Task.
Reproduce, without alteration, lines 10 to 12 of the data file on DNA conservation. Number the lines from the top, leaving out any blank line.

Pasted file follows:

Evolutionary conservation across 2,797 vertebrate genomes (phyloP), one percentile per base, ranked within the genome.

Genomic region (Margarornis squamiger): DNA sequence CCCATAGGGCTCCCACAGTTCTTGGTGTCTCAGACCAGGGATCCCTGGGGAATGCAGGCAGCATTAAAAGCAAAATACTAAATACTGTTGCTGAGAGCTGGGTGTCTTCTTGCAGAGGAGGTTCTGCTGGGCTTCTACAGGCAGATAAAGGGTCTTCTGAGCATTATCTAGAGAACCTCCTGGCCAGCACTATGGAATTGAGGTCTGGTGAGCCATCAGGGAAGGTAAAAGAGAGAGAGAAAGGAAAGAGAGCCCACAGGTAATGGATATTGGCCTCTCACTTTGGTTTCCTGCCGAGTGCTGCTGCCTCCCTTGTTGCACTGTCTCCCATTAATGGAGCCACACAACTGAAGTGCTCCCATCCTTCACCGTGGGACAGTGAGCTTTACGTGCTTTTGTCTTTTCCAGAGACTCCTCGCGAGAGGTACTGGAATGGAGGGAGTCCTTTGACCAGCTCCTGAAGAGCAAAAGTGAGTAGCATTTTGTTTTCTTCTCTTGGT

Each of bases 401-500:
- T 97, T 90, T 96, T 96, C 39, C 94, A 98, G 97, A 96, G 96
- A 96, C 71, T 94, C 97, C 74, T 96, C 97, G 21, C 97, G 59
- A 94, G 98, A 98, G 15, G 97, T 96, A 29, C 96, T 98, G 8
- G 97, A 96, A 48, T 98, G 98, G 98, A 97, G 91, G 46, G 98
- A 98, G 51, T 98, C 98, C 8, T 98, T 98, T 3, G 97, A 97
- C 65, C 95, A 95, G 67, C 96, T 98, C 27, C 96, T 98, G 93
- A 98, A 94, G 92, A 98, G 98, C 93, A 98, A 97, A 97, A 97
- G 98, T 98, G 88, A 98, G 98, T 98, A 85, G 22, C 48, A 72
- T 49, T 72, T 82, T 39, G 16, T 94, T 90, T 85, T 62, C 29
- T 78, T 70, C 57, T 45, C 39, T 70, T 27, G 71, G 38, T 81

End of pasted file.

- A 98, A 94, G 92, A 98, G 98, C 93, A 98, A 97, A 97, A 97
- G 98, T 98, G 88, A 98, G 98, T 98, A 85, G 22, C 48, A 72
- T 49, T 72, T 82, T 39, G 16, T 94, T 90, T 85, T 62, C 29